Sugar Down, Billie Hoak
Trap Door Theatre
By Albert Williams
Ensconced in an old garage behind Jane's restaurant in Bucktown, the feisty little Trap Door Theatre doesn't have a bathroom; patrons and performers alike must use the restaurant facilities or make do with the alley behind the building. So there's a certain irony in the impressive verisimilitude of the set for the company's superb new show, Sugar Down, Billie Hoak. Stretching the concept of stage realism from kitchen sink to toilet bowl, director-designer Michael S. Pieper has turned the small stage into a grimy men's room in the New York subway, complete with dysfunctional towel dispenser, broken mirror, stopped-up urinal, and "faggot hole" in the stall divider for oral sex.
Illuminated by overhead lamps and the flashing lights of trains occasionally rumbling past (a remarkable effect created by lighting designer Richard Norwood and sound designer Bob Rokos, who also appears as a street musician using a rubber pail as a drum), this littered lavatory is the last-ditch fortress of two would-be drug dealers--teenage half brothers named Duke and Boogie. In a foolhardy attempt to set themselves up in business, these two reckless losers have stolen a bag of "Billie Hoak"--nearly pure cocaine, which they can "sugar down" to sell on the street--from a pusher for whom they sometimes do errands. But once alone in their restroom retreat, the boys realize that powder this pure must belong to a big-league candy man who will surely exact a vicious revenge unless they make amends. Complicating the situation is the fact that the apparently abandoned bathroom is in fact the makeshift habitat of a grizzled, homeless ex-con--a Bible-spouting bum called Street, whose fits of apparent dementia mask a malevolent will: he may be more dangerous than the gangster of whom Duke and Boogie have run afoul.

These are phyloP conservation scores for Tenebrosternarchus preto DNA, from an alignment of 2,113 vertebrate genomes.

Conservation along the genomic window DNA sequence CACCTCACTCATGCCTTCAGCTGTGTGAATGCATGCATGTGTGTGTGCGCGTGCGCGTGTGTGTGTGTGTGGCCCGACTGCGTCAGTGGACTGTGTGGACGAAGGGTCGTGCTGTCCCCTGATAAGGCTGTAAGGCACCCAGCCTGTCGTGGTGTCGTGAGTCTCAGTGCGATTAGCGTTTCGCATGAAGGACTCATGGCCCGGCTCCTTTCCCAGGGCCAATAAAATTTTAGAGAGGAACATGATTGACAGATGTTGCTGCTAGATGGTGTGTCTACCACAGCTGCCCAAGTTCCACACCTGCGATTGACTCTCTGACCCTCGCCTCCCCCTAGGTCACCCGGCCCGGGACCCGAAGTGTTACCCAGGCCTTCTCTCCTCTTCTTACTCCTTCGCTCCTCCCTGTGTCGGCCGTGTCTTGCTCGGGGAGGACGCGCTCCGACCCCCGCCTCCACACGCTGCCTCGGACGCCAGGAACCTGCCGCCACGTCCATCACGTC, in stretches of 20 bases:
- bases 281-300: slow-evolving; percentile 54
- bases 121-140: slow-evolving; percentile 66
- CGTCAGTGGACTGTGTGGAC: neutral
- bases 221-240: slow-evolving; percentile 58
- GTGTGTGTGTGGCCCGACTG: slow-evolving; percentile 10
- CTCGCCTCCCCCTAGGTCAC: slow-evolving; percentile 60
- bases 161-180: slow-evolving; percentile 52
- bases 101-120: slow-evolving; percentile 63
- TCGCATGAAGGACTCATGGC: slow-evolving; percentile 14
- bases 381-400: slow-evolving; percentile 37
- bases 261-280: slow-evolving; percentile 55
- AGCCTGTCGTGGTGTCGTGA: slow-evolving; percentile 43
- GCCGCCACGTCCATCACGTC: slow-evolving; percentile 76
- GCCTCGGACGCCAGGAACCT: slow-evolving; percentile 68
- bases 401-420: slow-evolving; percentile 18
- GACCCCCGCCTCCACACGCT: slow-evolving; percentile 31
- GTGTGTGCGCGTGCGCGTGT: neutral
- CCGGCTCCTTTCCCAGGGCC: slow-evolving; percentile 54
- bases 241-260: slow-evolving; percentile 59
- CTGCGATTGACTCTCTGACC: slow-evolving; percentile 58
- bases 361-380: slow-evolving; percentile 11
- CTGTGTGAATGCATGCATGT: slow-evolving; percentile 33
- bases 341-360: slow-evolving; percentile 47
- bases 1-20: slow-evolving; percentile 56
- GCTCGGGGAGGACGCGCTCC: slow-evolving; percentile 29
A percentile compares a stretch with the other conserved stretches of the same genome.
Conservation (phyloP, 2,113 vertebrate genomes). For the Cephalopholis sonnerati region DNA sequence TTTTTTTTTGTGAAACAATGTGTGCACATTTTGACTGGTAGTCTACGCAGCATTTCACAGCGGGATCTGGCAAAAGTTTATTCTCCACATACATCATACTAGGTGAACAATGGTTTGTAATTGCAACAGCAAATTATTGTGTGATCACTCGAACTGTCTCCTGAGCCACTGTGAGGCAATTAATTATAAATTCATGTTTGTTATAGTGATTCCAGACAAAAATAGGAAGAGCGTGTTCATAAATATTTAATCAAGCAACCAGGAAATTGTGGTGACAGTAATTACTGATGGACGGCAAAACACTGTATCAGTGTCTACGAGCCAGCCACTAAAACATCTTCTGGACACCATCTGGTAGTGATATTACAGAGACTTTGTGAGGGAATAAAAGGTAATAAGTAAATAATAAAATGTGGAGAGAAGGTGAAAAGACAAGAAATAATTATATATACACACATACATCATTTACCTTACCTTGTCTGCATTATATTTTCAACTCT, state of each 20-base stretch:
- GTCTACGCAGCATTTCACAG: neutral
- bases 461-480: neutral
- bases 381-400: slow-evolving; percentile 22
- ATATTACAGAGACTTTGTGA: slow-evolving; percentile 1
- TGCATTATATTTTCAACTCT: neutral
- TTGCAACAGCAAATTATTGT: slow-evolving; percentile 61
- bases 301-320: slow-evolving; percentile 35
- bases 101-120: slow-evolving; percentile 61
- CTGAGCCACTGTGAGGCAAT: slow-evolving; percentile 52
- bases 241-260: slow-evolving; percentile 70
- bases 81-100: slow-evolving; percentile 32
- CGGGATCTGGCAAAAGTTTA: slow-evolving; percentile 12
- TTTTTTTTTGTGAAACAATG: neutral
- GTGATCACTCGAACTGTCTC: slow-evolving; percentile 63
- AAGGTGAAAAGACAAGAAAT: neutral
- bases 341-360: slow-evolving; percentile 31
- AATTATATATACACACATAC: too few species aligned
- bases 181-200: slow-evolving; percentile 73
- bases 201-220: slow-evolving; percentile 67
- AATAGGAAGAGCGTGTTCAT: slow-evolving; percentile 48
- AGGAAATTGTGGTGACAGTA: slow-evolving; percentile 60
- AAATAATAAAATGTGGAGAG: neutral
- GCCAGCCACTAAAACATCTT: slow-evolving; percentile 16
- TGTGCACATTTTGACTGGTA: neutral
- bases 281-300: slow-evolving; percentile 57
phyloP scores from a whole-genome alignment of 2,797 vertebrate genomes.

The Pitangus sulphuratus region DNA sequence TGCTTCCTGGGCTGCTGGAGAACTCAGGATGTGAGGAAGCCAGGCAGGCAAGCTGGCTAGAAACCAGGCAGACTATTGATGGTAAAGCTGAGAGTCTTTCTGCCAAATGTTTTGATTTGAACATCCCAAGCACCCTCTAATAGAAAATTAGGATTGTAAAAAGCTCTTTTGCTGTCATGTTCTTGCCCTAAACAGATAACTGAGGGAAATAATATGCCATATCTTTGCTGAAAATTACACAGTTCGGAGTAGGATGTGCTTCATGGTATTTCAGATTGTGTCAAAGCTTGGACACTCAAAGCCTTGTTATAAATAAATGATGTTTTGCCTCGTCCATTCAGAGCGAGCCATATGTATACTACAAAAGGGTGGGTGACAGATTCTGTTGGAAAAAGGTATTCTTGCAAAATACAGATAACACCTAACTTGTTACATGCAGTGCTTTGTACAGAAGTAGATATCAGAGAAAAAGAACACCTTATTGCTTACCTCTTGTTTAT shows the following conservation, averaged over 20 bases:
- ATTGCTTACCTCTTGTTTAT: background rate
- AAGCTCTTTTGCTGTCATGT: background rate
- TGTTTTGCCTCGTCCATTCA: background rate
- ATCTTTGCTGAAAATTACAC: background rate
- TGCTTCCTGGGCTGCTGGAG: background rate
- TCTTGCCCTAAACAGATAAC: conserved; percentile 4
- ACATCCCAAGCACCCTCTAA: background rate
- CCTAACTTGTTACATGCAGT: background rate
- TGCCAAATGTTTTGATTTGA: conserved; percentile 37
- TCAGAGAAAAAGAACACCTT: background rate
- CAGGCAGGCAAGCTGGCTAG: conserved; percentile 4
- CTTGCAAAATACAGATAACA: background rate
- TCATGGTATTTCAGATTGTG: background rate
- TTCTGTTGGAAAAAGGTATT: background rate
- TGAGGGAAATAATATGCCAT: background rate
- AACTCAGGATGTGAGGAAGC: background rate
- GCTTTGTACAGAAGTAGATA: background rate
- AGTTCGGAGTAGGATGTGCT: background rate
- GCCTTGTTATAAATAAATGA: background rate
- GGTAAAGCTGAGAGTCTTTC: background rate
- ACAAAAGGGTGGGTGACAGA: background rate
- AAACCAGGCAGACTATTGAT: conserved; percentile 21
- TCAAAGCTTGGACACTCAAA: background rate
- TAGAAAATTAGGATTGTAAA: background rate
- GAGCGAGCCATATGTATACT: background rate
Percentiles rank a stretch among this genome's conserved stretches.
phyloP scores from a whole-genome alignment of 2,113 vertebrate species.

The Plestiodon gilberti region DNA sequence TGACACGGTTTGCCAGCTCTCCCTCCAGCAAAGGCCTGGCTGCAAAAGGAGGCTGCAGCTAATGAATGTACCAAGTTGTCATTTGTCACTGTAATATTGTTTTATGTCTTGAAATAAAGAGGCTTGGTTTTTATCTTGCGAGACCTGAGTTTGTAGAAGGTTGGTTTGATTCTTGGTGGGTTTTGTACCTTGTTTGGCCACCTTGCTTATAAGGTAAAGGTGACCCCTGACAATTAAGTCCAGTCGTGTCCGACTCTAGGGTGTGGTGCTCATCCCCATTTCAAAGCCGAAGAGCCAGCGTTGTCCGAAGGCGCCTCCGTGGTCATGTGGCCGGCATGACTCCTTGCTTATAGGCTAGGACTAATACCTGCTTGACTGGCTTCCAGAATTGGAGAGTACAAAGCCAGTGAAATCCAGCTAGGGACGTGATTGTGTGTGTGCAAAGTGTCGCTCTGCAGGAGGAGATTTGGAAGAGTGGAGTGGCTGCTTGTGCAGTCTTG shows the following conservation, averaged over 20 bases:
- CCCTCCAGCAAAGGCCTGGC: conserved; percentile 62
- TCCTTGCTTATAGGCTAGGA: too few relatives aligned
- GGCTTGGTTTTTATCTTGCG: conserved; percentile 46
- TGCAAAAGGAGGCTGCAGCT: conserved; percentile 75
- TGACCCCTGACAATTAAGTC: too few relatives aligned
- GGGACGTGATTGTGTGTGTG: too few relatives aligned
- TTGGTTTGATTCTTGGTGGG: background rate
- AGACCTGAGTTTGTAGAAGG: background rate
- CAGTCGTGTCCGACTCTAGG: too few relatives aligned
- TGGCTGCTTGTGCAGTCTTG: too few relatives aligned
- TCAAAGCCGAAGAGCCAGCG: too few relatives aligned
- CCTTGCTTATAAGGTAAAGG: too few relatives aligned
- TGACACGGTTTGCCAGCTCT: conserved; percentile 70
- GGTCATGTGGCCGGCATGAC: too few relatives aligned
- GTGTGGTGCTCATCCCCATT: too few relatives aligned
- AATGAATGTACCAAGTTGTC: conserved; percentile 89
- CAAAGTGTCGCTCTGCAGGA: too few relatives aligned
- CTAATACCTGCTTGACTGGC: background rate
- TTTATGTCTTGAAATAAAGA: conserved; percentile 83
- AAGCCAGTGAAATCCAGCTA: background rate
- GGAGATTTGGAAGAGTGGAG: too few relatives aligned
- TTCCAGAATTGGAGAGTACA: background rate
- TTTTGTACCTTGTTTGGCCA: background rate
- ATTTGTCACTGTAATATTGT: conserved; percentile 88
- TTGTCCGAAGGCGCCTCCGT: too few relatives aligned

This is the setup for New York playwright Brian Silberman's drama, receiving its midwest premiere. This stunningly acted production matches the documentary-style naturalism of last season's Trap Door triumph The Boys of the Peggy August Club, though it surpasses that show in gut-grabbing, heart-wrenching intensity. Starting out like a drug melodrama, Sugar Down, Billie Hoak soon spirals into something very like Greek tragedy--specifically, Oedipus Rex. Even graver than the threats posed by Duke and Boogie's two antagonists--the never seen drug lord and the all too present Street--is a set of terrible secrets stemming from the brothers' boyhood with their emotionally disturbed father, a Vietnam veteran whose mysterious suicide left his sons ill prepared to survive on their own.
Duke, the elder youth, has been forced by his dad's death to take on the role of protector for the mentally handicapped Boogie, who worships his half brother while living in fear that Duke will abandon him. This terror prompts Boogie to deceive Duke about certain things--among them the truth concerning their father's death. But when the eerie Street disrupts the tenuous balance in the siblings' relationship, becoming a surrogate father, the long suppressed facts come spilling out with horrific inevitability--and consequences.